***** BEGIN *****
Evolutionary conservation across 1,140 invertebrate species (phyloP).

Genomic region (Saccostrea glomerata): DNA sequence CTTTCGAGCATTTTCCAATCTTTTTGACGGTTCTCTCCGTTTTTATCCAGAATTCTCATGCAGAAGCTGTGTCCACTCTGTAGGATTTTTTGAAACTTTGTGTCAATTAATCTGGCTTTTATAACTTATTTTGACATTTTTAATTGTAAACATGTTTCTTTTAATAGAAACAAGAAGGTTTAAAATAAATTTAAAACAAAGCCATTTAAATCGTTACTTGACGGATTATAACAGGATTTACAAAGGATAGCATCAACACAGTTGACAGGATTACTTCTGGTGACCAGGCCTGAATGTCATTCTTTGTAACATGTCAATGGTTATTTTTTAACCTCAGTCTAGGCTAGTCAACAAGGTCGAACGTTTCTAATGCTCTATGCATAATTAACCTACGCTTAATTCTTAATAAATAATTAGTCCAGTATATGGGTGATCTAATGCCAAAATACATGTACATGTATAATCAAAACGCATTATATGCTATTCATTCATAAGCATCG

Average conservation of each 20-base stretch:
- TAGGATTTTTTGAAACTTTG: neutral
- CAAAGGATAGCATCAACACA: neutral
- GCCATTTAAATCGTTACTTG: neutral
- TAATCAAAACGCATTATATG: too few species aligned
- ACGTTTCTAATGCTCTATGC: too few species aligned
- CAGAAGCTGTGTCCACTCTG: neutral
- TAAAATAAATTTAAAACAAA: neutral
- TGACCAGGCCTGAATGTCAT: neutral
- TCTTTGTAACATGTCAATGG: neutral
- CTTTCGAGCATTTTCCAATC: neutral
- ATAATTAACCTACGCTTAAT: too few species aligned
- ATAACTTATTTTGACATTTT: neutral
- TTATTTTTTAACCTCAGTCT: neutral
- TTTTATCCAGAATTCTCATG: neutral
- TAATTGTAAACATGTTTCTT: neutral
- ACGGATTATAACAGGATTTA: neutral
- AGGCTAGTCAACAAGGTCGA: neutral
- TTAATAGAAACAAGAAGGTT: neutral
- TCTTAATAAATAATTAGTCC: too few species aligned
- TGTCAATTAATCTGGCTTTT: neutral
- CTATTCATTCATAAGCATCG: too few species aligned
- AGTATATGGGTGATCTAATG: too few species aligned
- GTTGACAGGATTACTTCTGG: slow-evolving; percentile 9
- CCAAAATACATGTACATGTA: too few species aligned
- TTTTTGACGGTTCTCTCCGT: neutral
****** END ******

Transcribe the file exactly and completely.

Evolutionary conservation across 1,140 invertebrate species (phyloP).

Genomic region (Saccostrea glomerata): DNA sequence CTTTCGAGCATTTTCCAATCTTTTTGACGGTTCTCTCCGTTTTTATCCAGAATTCTCATGCAGAAGCTGTGTCCACTCTGTAGGATTTTTTGAAACTTTGTGTCAATTAATCTGGCTTTTATAACTTATTTTGACATTTTTAATTGTAAACATGTTTCTTTTAATAGAAACAAGAAGGTTTAAAATAAATTTAAAACAAAGCCATTTAAATCGTTACTTGACGGATTATAACAGGATTTACAAAGGATAGCATCAACACAGTTGACAGGATTACTTCTGGTGACCAGGCCTGAATGTCATTCTTTGTAACATGTCAATGGTTATTTTTTAACCTCAGTCTAGGCTAGTCAACAAGGTCGAACGTTTCTAATGCTCTATGCATAATTAACCTACGCTTAATTCTTAATAAATAATTAGTCCAGTATATGGGTGATCTAATGCCAAAATACATGTACATGTATAATCAAAACGCATTATATGCTATTCATTCATAAGCATCG

Average conservation of each 20-base stretch:
- TAGGATTTTTTGAAACTTTG: neutral
- CAAAGGATAGCATCAACACA: neutral
- GCCATTTAAATCGTTACTTG: neutral
- TAATCAAAACGCATTATATG: too few species aligned
- ACGTTTCTAATGCTCTATGC: too few species aligned
- CAGAAGCTGTGTCCACTCTG: neutral
- TAAAATAAATTTAAAACAAA: neutral
- TGACCAGGCCTGAATGTCAT: neutral
- TCTTTGTAACATGTCAATGG: neutral
- CTTTCGAGCATTTTCCAATC: neutral
- ATAATTAACCTACGCTTAAT: too few species aligned
- ATAACTTATTTTGACATTTT: neutral
- TTATTTTTTAACCTCAGTCT: neutral
- TTTTATCCAGAATTCTCATG: neutral
- TAATTGTAAACATGTTTCTT: neutral
- ACGGATTATAACAGGATTTA: neutral
- AGGCTAGTCAACAAGGTCGA: neutral
- TTAATAGAAACAAGAAGGTT: neutral
- TCTTAATAAATAATTAGTCC: too few species aligned
- TGTCAATTAATCTGGCTTTT: neutral
- CTATTCATTCATAAGCATCG: too few species aligned
- AGTATATGGGTGATCTAATG: too few species aligned
- GTTGACAGGATTACTTCTGG: slow-evolving; percentile 9
- CCAAAATACATGTACATGTA: too few species aligned
- TTTTTGACGGTTCTCTCCGT: neutral